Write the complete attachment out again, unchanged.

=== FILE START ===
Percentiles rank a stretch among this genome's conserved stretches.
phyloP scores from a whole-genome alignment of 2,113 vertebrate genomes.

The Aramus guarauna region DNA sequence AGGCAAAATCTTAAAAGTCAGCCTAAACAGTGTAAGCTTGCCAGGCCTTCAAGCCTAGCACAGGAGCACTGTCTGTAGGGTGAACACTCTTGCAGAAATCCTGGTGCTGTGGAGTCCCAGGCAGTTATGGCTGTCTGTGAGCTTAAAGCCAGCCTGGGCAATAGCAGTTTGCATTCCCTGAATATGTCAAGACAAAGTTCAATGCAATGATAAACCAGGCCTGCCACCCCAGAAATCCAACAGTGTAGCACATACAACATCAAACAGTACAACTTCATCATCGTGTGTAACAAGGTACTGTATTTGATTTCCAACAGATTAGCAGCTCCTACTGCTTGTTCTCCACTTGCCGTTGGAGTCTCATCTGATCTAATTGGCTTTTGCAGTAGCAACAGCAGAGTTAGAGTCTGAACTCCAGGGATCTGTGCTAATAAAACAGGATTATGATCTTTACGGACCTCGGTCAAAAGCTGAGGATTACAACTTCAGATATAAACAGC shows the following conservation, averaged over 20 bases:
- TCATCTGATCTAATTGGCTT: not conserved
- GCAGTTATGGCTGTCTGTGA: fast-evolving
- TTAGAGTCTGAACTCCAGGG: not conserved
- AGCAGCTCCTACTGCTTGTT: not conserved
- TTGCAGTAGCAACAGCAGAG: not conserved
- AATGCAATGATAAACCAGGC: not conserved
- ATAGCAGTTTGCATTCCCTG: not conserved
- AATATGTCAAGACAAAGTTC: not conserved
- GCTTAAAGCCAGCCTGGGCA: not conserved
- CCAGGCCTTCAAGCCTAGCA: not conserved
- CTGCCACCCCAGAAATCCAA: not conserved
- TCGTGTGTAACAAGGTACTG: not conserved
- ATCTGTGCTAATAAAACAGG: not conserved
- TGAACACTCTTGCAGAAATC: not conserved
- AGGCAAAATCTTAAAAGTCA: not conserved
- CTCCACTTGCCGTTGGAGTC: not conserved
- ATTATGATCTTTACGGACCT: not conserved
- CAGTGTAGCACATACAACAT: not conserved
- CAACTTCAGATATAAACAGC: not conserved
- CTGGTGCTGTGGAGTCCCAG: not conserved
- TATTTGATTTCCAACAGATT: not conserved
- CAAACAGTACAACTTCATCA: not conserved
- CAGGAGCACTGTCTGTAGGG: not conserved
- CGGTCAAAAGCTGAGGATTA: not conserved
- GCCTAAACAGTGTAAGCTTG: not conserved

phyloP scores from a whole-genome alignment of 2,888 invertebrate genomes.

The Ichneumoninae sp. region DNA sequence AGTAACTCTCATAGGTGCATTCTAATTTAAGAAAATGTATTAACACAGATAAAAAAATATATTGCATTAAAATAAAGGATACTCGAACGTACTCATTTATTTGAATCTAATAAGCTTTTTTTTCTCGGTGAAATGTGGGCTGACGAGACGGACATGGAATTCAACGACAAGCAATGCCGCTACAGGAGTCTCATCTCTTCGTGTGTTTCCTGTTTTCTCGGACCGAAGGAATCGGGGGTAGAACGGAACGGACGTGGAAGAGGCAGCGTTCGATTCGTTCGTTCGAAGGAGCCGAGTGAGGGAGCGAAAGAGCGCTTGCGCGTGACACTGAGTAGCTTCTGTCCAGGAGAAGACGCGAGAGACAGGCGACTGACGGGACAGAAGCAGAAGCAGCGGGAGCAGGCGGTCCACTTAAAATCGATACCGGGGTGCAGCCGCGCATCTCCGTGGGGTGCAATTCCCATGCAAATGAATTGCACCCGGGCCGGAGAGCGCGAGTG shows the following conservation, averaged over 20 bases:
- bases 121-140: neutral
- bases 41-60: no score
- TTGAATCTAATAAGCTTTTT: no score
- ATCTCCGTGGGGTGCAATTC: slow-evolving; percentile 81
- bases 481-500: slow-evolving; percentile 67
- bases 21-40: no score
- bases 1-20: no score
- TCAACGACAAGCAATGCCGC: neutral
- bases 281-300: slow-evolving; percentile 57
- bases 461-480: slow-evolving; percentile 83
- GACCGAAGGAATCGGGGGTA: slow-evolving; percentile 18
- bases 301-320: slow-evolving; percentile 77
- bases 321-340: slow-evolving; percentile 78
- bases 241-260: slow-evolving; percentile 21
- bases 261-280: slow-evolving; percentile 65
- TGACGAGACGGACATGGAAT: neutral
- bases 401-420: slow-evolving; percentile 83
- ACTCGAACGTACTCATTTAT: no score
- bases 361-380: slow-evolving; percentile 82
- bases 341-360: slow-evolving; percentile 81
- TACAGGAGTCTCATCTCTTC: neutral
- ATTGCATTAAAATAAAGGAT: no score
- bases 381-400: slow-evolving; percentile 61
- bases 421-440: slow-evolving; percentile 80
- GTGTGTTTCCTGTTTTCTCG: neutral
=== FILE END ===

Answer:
Percentiles rank a stretch among this genome's conserved stretches.
phyloP scores from a whole-genome alignment of 2,113 vertebrate genomes.

The Aramus guarauna region DNA sequence AGGCAAAATCTTAAAAGTCAGCCTAAACAGTGTAAGCTTGCCAGGCCTTCAAGCCTAGCACAGGAGCACTGTCTGTAGGGTGAACACTCTTGCAGAAATCCTGGTGCTGTGGAGTCCCAGGCAGTTATGGCTGTCTGTGAGCTTAAAGCCAGCCTGGGCAATAGCAGTTTGCATTCCCTGAATATGTCAAGACAAAGTTCAATGCAATGATAAACCAGGCCTGCCACCCCAGAAATCCAACAGTGTAGCACATACAACATCAAACAGTACAACTTCATCATCGTGTGTAACAAGGTACTGTATTTGATTTCCAACAGATTAGCAGCTCCTACTGCTTGTTCTCCACTTGCCGTTGGAGTCTCATCTGATCTAATTGGCTTTTGCAGTAGCAACAGCAGAGTTAGAGTCTGAACTCCAGGGATCTGTGCTAATAAAACAGGATTATGATCTTTACGGACCTCGGTCAAAAGCTGAGGATTACAACTTCAGATATAAACAGC shows the following conservation, averaged over 20 bases:
- TCATCTGATCTAATTGGCTT: not conserved
- GCAGTTATGGCTGTCTGTGA: fast-evolving
- TTAGAGTCTGAACTCCAGGG: not conserved
- AGCAGCTCCTACTGCTTGTT: not conserved
- TTGCAGTAGCAACAGCAGAG: not conserved
- AATGCAATGATAAACCAGGC: not conserved
- ATAGCAGTTTGCATTCCCTG: not conserved
- AATATGTCAAGACAAAGTTC: not conserved
- GCTTAAAGCCAGCCTGGGCA: not conserved
- CCAGGCCTTCAAGCCTAGCA: not conserved
- CTGCCACCCCAGAAATCCAA: not conserved
- TCGTGTGTAACAAGGTACTG: not conserved
- ATCTGTGCTAATAAAACAGG: not conserved
- TGAACACTCTTGCAGAAATC: not conserved
- AGGCAAAATCTTAAAAGTCA: not conserved
- CTCCACTTGCCGTTGGAGTC: not conserved
- ATTATGATCTTTACGGACCT: not conserved
- CAGTGTAGCACATACAACAT: not conserved
- CAACTTCAGATATAAACAGC: not conserved
- CTGGTGCTGTGGAGTCCCAG: not conserved
- TATTTGATTTCCAACAGATT: not conserved
- CAAACAGTACAACTTCATCA: not conserved
- CAGGAGCACTGTCTGTAGGG: not conserved
- CGGTCAAAAGCTGAGGATTA: not conserved
- GCCTAAACAGTGTAAGCTTG: not conserved

phyloP scores from a whole-genome alignment of 2,888 invertebrate genomes.

The Ichneumoninae sp. region DNA sequence AGTAACTCTCATAGGTGCATTCTAATTTAAGAAAATGTATTAACACAGATAAAAAAATATATTGCATTAAAATAAAGGATACTCGAACGTACTCATTTATTTGAATCTAATAAGCTTTTTTTTCTCGGTGAAATGTGGGCTGACGAGACGGACATGGAATTCAACGACAAGCAATGCCGCTACAGGAGTCTCATCTCTTCGTGTGTTTCCTGTTTTCTCGGACCGAAGGAATCGGGGGTAGAACGGAACGGACGTGGAAGAGGCAGCGTTCGATTCGTTCGTTCGAAGGAGCCGAGTGAGGGAGCGAAAGAGCGCTTGCGCGTGACACTGAGTAGCTTCTGTCCAGGAGAAGACGCGAGAGACAGGCGACTGACGGGACAGAAGCAGAAGCAGCGGGAGCAGGCGGTCCACTTAAAATCGATACCGGGGTGCAGCCGCGCATCTCCGTGGGGTGCAATTCCCATGCAAATGAATTGCACCCGGGCCGGAGAGCGCGAGTG shows the following conservation, averaged over 20 bases:
- bases 121-140: neutral
- bases 41-60: no score
- TTGAATCTAATAAGCTTTTT: no score
- ATCTCCGTGGGGTGCAATTC: slow-evolving; percentile 81
- bases 481-500: slow-evolving; percentile 67
- bases 21-40: no score
- bases 1-20: no score
- TCAACGACAAGCAATGCCGC: neutral
- bases 281-300: slow-evolving; percentile 57
- bases 461-480: slow-evolving; percentile 83
- GACCGAAGGAATCGGGGGTA: slow-evolving; percentile 18
- bases 301-320: slow-evolving; percentile 77
- bases 321-340: slow-evolving; percentile 78
- bases 241-260: slow-evolving; percentile 21
- bases 261-280: slow-evolving; percentile 65
- TGACGAGACGGACATGGAAT: neutral
- bases 401-420: slow-evolving; percentile 83
- ACTCGAACGTACTCATTTAT: no score
- bases 361-380: slow-evolving; percentile 82
- bases 341-360: slow-evolving; percentile 81
- TACAGGAGTCTCATCTCTTC: neutral
- ATTGCATTAAAATAAAGGAT: no score
- bases 381-400: slow-evolving; percentile 61
- bases 421-440: slow-evolving; percentile 80
- GTGTGTTTCCTGTTTTCTCG: neutral